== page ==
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SOIL An interactive open-access journal of the European Geosciences Union
© Author(s) 2017. This work is distributed under
the Creative Commons Attribution 3.0 License.
Original research article
09 May 2017
Review status
This discussion paper is a preprint. It is a manuscript under review for the journal SOIL (SOIL).
Evaluation of digital soil mapping approaches with large sets of environmental covariates
Madlene Nussbaum1, Kay Spiess1, Andri Baltensweiler2, Urs Grob3, Armin Keller3, Lucie Greiner3, Michael E. Schaepman4, and Andreas Papritz1 1Institute of Biogeochemistry and Pollutant Dynamics, ETH Zurich, Universitätstrasse 16, CH-8092 Zürich, Switzerland
2Swiss Federal Institute for Forest, Snow and Landscape Research (WSL), Zürcherstrasse 111, CH-8903 Birmensdorf, Switzerland
3Research Station Agroscope Reckenholz-Taenikon ART, Reckenholzstrasse 191, CH-8046 Zürich, Switzerland
4Remote Sensing Laboratories, University of Zurich, Wintherthurerstrasse 190, CH-8057 Zurich, Switzerland
Abstract. Spatial assessment of soil functions requires maps of basic soil properties. Unfortunately, these are either missing for many regions or are not available at the desired spatial resolution or down to required soil depth. Conventional soil map generation remains costly. Field based generation of large soil data sets and of conventional soil maps remains costly. Meanwhile, soil legacy data and comprehensive sets of spatial environmental data are available for many regions.

Digital soil mapping (DSM) approaches – relating soil data (responses) to environmental data (covariates) – are facing the challenge to build statistical models from large sets of covariates originating for example from airborne imaging spectroscopy or multi-scale terrain analysis. We evaluated six approaches for DSM in three study regions in Switzerland (Berne, Greifensee, ZH forest) by mapping effective soil depth available to plants (SD), pH, soil organic matter (SOM), effective cation exchange capacity (ECEC), clay, silt, gravel content and bulk density for four soil layers (totalling 48 responses). Models were built from 300–500 environmental covariates by selecting linear models by (1) grouped lasso and by an ad-hoc stepwise procedure for (2) robust external-drift kriging (EDK). For (3) geoadditive models we selected penalized smoothing spline terms by componentwise gradient boosting (geoGAM). We further used two tree-based methods: (4) boosted regression trees (BRT) and (5) Random Forest (RF). Lastly, we computed (6) weighted model averages (MA) from predictions obtained from methods 1–5.

Lasso, georob and geoGAM successfully selected strongly reduced sets of covariates (subsets of 3–6 % of all covariates). To automatically select a sparse trend model for EDK was however difficult, and the applied ad hoc procedure was computationally inefficient and over-fitted the data. Differences in predictive performance, tested on independent validation data, were mostly small and did not reveal a single best method for 48 responses. Nevertheless, RF was on average often best among methods 1–5 (28 of 48 responses), but was outcompeted by MA for 14 of these 28 responses. RF tended to over-fit the data. Performance of BRT was slightly worse than RF. GeoGAM performed poorly on some responses and was only best for 7 of 48 responses. Predictive precision of lasso was intermediate. All models generally had small bias. Only the computationally very efficient lasso had slightly larger bias likely because it tended to under-fit the data. Summarizing, although differences were small, the frequencies of best and worst performance clearly favoured RF if a single method is applied MA if multiple prediction models can be developed.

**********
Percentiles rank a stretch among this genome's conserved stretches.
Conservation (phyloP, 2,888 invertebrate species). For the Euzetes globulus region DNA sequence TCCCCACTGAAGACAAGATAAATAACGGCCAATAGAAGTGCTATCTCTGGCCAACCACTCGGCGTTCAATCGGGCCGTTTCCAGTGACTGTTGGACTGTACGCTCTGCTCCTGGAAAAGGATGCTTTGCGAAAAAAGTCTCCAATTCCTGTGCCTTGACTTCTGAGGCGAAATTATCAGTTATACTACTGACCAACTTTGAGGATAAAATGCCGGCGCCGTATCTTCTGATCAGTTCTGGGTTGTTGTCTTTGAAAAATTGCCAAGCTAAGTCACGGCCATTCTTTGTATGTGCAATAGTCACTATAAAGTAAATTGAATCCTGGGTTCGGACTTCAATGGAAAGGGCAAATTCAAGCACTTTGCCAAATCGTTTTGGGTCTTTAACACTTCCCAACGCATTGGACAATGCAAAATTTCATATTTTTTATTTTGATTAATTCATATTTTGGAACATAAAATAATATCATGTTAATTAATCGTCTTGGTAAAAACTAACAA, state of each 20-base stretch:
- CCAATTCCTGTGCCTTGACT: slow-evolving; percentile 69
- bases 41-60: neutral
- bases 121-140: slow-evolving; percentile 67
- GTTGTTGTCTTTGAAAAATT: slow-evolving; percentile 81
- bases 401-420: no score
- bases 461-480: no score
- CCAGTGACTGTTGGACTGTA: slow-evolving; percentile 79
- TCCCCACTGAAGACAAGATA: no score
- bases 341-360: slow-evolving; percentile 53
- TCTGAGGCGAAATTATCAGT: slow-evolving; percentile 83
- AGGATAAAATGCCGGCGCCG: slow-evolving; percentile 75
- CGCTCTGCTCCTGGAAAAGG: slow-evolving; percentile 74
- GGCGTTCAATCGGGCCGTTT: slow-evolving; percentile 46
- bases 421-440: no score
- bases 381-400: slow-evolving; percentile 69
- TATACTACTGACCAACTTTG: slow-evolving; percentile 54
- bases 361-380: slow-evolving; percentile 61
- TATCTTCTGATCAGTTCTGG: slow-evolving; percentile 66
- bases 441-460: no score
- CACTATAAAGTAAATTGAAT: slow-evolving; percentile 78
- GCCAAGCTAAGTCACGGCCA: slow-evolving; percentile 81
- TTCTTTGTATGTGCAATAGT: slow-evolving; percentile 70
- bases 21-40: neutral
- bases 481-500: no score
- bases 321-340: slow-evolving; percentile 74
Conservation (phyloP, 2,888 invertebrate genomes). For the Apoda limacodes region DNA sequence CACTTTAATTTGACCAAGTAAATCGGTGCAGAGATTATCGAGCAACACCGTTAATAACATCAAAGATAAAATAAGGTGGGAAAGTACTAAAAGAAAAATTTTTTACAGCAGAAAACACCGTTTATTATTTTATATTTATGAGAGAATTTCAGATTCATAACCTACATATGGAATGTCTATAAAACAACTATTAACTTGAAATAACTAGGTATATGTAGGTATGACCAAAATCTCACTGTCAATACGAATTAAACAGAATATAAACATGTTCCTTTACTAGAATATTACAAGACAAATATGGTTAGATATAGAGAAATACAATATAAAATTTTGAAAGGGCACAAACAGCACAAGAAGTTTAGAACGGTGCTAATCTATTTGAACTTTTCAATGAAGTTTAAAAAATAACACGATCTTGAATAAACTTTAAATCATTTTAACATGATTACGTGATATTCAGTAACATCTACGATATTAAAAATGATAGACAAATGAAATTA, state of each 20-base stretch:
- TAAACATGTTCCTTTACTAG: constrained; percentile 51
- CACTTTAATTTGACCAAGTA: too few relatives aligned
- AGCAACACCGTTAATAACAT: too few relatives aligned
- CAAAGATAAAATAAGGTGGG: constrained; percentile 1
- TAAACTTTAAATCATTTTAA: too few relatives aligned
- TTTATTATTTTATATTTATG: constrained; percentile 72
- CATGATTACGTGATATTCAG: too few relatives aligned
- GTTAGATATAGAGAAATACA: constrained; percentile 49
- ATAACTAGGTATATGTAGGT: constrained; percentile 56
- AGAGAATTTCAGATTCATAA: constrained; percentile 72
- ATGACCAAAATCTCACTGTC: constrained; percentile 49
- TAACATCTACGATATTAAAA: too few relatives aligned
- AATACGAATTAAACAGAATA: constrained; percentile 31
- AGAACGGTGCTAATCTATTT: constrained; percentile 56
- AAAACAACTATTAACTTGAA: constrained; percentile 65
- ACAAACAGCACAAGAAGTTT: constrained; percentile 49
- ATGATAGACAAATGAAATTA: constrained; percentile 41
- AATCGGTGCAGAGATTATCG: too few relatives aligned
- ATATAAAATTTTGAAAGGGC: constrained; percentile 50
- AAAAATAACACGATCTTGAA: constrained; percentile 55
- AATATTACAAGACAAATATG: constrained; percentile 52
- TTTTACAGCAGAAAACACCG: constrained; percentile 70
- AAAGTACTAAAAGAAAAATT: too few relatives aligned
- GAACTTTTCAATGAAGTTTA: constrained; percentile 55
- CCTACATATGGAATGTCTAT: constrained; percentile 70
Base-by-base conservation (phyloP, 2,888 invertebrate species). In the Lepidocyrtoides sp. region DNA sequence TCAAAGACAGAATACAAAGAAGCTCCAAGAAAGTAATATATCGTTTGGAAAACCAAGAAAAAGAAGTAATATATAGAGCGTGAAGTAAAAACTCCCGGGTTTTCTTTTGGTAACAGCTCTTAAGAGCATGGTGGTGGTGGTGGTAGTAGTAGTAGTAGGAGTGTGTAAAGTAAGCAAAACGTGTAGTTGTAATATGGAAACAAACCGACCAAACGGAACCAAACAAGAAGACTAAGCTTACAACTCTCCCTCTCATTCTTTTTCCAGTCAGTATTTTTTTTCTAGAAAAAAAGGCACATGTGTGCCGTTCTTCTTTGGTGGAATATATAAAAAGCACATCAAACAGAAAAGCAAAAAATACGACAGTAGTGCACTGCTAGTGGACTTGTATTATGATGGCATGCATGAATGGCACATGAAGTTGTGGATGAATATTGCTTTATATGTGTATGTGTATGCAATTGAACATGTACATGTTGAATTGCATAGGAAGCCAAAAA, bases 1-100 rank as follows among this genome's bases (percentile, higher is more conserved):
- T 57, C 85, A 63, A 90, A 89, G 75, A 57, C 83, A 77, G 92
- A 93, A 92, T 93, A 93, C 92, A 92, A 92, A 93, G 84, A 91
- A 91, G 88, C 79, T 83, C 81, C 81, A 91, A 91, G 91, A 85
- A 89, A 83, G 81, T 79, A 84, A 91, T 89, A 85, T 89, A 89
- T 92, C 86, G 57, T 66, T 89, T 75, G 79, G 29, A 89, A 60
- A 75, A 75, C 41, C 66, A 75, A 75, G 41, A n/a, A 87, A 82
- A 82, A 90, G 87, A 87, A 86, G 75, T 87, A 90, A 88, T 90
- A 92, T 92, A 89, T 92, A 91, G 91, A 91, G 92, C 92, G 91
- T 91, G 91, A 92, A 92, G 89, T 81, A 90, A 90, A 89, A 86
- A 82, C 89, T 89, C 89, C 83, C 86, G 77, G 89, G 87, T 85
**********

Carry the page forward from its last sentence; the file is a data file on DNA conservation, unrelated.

Citation: Nussbaum, M., Spiess, K., Baltensweiler, A., Grob, U., Keller, A., Greiner, L., Schaepman, M. E., and Papritz, A.: Evaluation of digital soil mapping approaches with large sets of environmental covariates, SOIL Discuss.,, in review, 2017.
Madlene Nussbaum et al.
Madlene Nussbaum et al.
Madlene Nussbaum et al.


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Short summary
This manuscript presents an extensive evaluation of digital soil mapping (DSM) tools. Recently, large sets of environmental covariates – e.g. from analysis of terrain at multiple scales – have become more common for DSM. Many DSM studies, however, only compared DSM methods using not more than 30 covariates or tested approaches only on few responses. We built DSM models from 300–500 covariates using 6 approaches being either popular in DSM or promising for large covariate sets.
This manuscript presents an extensive evaluation of digital soil mapping (DSM) tools. Recently,...